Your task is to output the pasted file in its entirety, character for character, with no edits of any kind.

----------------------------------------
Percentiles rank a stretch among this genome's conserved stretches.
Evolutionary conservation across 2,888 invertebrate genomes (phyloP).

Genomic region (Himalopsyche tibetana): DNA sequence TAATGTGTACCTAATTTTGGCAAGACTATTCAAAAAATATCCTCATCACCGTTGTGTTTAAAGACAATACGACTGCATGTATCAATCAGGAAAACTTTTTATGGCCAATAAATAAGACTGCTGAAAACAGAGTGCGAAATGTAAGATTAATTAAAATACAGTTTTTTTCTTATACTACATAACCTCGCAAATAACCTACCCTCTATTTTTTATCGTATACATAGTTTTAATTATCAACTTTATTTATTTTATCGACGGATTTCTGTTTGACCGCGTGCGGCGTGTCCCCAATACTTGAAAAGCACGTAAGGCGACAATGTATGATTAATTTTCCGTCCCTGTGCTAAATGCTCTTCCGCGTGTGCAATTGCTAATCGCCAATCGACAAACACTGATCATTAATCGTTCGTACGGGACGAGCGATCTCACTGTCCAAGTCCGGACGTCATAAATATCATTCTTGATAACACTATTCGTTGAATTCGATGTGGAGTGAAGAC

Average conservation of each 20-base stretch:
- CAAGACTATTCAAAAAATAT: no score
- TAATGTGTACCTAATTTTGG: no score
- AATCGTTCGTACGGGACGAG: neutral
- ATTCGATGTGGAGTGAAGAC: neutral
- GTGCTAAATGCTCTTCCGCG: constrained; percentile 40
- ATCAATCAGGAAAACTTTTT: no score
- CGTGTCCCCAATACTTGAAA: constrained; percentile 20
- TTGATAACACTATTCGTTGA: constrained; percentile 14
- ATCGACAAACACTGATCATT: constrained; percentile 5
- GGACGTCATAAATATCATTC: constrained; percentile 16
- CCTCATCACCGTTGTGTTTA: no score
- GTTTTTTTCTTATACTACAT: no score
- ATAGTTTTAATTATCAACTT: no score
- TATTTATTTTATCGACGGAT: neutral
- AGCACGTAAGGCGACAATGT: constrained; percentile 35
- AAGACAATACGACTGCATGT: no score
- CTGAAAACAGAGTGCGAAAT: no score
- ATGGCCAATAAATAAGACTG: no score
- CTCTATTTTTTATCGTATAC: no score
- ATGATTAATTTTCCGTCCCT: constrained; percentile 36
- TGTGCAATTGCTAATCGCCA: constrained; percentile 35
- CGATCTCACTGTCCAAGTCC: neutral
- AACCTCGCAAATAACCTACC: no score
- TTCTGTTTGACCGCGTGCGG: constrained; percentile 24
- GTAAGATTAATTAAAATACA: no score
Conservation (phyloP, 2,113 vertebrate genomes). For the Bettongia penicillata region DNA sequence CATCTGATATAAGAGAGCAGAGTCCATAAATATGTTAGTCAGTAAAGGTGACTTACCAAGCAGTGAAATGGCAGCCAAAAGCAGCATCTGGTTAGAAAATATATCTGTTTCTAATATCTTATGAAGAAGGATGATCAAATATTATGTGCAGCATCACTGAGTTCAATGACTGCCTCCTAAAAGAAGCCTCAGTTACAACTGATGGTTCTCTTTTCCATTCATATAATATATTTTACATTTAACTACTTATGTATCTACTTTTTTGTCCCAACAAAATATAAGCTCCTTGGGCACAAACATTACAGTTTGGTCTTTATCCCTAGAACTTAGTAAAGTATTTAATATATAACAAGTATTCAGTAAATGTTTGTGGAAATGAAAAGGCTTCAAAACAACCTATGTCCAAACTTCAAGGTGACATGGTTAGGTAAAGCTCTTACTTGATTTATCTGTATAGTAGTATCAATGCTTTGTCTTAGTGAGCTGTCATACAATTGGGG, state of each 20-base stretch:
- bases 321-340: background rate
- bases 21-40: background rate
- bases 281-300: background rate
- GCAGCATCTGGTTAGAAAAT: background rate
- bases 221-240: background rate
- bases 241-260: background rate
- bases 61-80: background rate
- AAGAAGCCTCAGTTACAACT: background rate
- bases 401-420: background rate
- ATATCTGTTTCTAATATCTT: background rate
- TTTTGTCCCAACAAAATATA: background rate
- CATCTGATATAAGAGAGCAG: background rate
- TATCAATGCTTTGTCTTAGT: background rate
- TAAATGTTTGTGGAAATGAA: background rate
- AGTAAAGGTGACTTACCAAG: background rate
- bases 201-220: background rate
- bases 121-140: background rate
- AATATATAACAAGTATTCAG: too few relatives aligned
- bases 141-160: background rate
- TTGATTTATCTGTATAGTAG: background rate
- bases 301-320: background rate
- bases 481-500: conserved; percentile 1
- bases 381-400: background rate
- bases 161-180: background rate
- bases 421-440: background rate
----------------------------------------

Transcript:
Percentiles rank a stretch among this genome's conserved stretches.
Evolutionary conservation across 2,888 invertebrate genomes (phyloP).

Genomic region (Himalopsyche tibetana): DNA sequence TAATGTGTACCTAATTTTGGCAAGACTATTCAAAAAATATCCTCATCACCGTTGTGTTTAAAGACAATACGACTGCATGTATCAATCAGGAAAACTTTTTATGGCCAATAAATAAGACTGCTGAAAACAGAGTGCGAAATGTAAGATTAATTAAAATACAGTTTTTTTCTTATACTACATAACCTCGCAAATAACCTACCCTCTATTTTTTATCGTATACATAGTTTTAATTATCAACTTTATTTATTTTATCGACGGATTTCTGTTTGACCGCGTGCGGCGTGTCCCCAATACTTGAAAAGCACGTAAGGCGACAATGTATGATTAATTTTCCGTCCCTGTGCTAAATGCTCTTCCGCGTGTGCAATTGCTAATCGCCAATCGACAAACACTGATCATTAATCGTTCGTACGGGACGAGCGATCTCACTGTCCAAGTCCGGACGTCATAAATATCATTCTTGATAACACTATTCGTTGAATTCGATGTGGAGTGAAGAC

Average conservation of each 20-base stretch:
- CAAGACTATTCAAAAAATAT: no score
- TAATGTGTACCTAATTTTGG: no score
- AATCGTTCGTACGGGACGAG: neutral
- ATTCGATGTGGAGTGAAGAC: neutral
- GTGCTAAATGCTCTTCCGCG: constrained; percentile 40
- ATCAATCAGGAAAACTTTTT: no score
- CGTGTCCCCAATACTTGAAA: constrained; percentile 20
- TTGATAACACTATTCGTTGA: constrained; percentile 14
- ATCGACAAACACTGATCATT: constrained; percentile 5
- GGACGTCATAAATATCATTC: constrained; percentile 16
- CCTCATCACCGTTGTGTTTA: no score
- GTTTTTTTCTTATACTACAT: no score
- ATAGTTTTAATTATCAACTT: no score
- TATTTATTTTATCGACGGAT: neutral
- AGCACGTAAGGCGACAATGT: constrained; percentile 35
- AAGACAATACGACTGCATGT: no score
- CTGAAAACAGAGTGCGAAAT: no score
- ATGGCCAATAAATAAGACTG: no score
- CTCTATTTTTTATCGTATAC: no score
- ATGATTAATTTTCCGTCCCT: constrained; percentile 36
- TGTGCAATTGCTAATCGCCA: constrained; percentile 35
- CGATCTCACTGTCCAAGTCC: neutral
- AACCTCGCAAATAACCTACC: no score
- TTCTGTTTGACCGCGTGCGG: constrained; percentile 24
- GTAAGATTAATTAAAATACA: no score
Conservation (phyloP, 2,113 vertebrate genomes). For the Bettongia penicillata region DNA sequence CATCTGATATAAGAGAGCAGAGTCCATAAATATGTTAGTCAGTAAAGGTGACTTACCAAGCAGTGAAATGGCAGCCAAAAGCAGCATCTGGTTAGAAAATATATCTGTTTCTAATATCTTATGAAGAAGGATGATCAAATATTATGTGCAGCATCACTGAGTTCAATGACTGCCTCCTAAAAGAAGCCTCAGTTACAACTGATGGTTCTCTTTTCCATTCATATAATATATTTTACATTTAACTACTTATGTATCTACTTTTTTGTCCCAACAAAATATAAGCTCCTTGGGCACAAACATTACAGTTTGGTCTTTATCCCTAGAACTTAGTAAAGTATTTAATATATAACAAGTATTCAGTAAATGTTTGTGGAAATGAAAAGGCTTCAAAACAACCTATGTCCAAACTTCAAGGTGACATGGTTAGGTAAAGCTCTTACTTGATTTATCTGTATAGTAGTATCAATGCTTTGTCTTAGTGAGCTGTCATACAATTGGGG, state of each 20-base stretch:
- bases 321-340: background rate
- bases 21-40: background rate
- bases 281-300: background rate
- GCAGCATCTGGTTAGAAAAT: background rate
- bases 221-240: background rate
- bases 241-260: background rate
- bases 61-80: background rate
- AAGAAGCCTCAGTTACAACT: background rate
- bases 401-420: background rate
- ATATCTGTTTCTAATATCTT: background rate
- TTTTGTCCCAACAAAATATA: background rate
- CATCTGATATAAGAGAGCAG: background rate
- TATCAATGCTTTGTCTTAGT: background rate
- TAAATGTTTGTGGAAATGAA: background rate
- AGTAAAGGTGACTTACCAAG: background rate
- bases 201-220: background rate
- bases 121-140: background rate
- AATATATAACAAGTATTCAG: too few relatives aligned
- bases 141-160: background rate
- TTGATTTATCTGTATAGTAG: background rate
- bases 301-320: background rate
- bases 481-500: conserved; percentile 1
- bases 381-400: background rate
- bases 161-180: background rate
- bases 421-440: background rate